Command and Control, California Style

By September 28, 2006Global Warming

How strange that a successful businessman, entrepreneur, individualist has embraced an economic philosophy of command-and-control.

SAN FRANCISCO (AP) – Gov. Arnold Schwarzenegger on Wednesday signed into law a sweeping global warming initiative that imposes the nation’s first cap on greenhouse gas emissions, saying the effort kicks off “a bold new era of environmental protection.”

We won’t reprise our arguments here about the questionable science and economic consequences — lost jobs, stagnation, etc. — of a regulatory regime designed to punish the use of energy. (Do click on our global warming archives if you’re interested, especially with respect to the media hype.)

Still, one bill warrants special critical attention:

Schwarzenegger also signed a bill that will prohibit California utilities from signing long-term contracts to buy electricity from out-of-state, coal-fired power plants. About a fifth of the electricity used in California comes from coal-fired plants out of state. The law will not affect contracts already in place.

The law requires new out-of-state coal-fired power plants to meet California’s stringent emissions rules for new natural gas-fired power plants. This requirement in effect prohibits new coal-fired plants from selling power to California.

Quick, sparsely researched observations:

  • So, you’ll be limiting new supply from lower-cost sources of energy. Basic economic theory — the free-market, proven kind that rejects command-and-control — tells us that reduced supply makes commodities like energy more expensive. Manufacturers use a lot of energy, and California’s will become ever more costly, i.e., less competitive. Which makes other states more attractive as plant sites.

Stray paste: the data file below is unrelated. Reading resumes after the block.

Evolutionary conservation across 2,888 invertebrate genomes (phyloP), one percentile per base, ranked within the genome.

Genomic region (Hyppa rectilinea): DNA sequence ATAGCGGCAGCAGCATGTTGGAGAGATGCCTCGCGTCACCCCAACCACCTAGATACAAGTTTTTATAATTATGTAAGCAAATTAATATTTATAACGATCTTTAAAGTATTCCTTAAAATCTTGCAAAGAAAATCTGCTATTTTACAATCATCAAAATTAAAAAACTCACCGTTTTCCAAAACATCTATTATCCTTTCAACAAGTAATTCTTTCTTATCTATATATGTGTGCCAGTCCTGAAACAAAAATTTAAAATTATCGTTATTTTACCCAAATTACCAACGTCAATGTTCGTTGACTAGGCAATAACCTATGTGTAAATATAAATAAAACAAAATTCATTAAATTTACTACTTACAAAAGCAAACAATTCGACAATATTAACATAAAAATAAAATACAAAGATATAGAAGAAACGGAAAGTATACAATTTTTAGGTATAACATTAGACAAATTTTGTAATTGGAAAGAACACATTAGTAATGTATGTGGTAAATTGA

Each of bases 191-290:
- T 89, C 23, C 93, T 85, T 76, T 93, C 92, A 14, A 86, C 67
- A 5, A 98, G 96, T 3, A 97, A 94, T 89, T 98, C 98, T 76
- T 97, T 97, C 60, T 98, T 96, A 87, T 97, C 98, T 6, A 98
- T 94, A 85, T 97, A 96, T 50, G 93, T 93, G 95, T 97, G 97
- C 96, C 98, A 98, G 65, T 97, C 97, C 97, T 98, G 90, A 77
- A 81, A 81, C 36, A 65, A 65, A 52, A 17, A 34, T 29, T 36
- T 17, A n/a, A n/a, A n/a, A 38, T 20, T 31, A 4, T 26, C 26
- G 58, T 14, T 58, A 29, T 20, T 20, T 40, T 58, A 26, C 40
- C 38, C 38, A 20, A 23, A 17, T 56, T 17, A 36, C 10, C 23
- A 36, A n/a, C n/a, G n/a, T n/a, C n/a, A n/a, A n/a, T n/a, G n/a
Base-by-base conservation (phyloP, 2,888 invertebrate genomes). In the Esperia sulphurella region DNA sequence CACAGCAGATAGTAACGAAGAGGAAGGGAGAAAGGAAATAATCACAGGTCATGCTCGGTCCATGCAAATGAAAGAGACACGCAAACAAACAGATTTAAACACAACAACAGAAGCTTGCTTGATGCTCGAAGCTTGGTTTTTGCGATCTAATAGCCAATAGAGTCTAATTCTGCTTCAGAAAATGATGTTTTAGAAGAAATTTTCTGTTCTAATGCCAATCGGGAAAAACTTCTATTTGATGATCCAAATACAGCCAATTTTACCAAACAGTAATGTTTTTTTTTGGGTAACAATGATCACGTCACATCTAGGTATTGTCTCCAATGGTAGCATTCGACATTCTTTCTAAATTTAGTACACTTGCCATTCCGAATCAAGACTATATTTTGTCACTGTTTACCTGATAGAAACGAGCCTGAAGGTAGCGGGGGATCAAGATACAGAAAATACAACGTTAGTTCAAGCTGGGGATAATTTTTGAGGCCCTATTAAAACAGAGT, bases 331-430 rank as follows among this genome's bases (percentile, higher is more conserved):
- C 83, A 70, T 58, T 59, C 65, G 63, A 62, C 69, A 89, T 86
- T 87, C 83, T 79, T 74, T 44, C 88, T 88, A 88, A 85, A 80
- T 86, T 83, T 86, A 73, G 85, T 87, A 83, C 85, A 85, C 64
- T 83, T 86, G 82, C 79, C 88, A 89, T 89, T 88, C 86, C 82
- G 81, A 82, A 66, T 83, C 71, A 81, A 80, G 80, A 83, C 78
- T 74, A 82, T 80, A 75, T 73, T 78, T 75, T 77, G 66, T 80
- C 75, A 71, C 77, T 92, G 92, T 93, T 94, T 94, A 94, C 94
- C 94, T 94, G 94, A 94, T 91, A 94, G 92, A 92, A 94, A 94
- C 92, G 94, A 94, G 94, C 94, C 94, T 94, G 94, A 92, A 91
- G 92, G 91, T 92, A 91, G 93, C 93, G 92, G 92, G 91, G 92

• By extension, California is encouraging expanded use of cleaner natural gas. And, how many LNG terminals to supply that gas are being permitted? Is there opposition, the kind that could block expanded importation through regulatory harassment and litigation? Well, of course there is.
  • The Commerce Clause of the U.S. Constitution would seem to come into play. In the ’90s, the Minnesota Public Utilities Commission sought to tax energy produced from North Dakota lignite (a low-grade coal) because of environmental “externalities,” i.e., pollution. The scheme failed, miserably, no doubt because its attempt to impose a state tax across state lines violated the primacy of the federal government in regulating commerce between states. The bill Schwarzenegger just signed is surely as unconstitutional.
  • Speaking of North Dakota, some California opinionators had great fun mocking Gov. John Hoeven in 2001 when he came to recruit companies to the prairies. Well, North Dakota is one of just a few states to have increased manufacturing jobs since 2000. (State statistics in .pdf file here.) Perhaps that’s because North Dakota’s leaders encourage manufacturers, promote abundant energy supplies and aren’t interested in making the state less competitive. Unlike some other state leaders we could mention.
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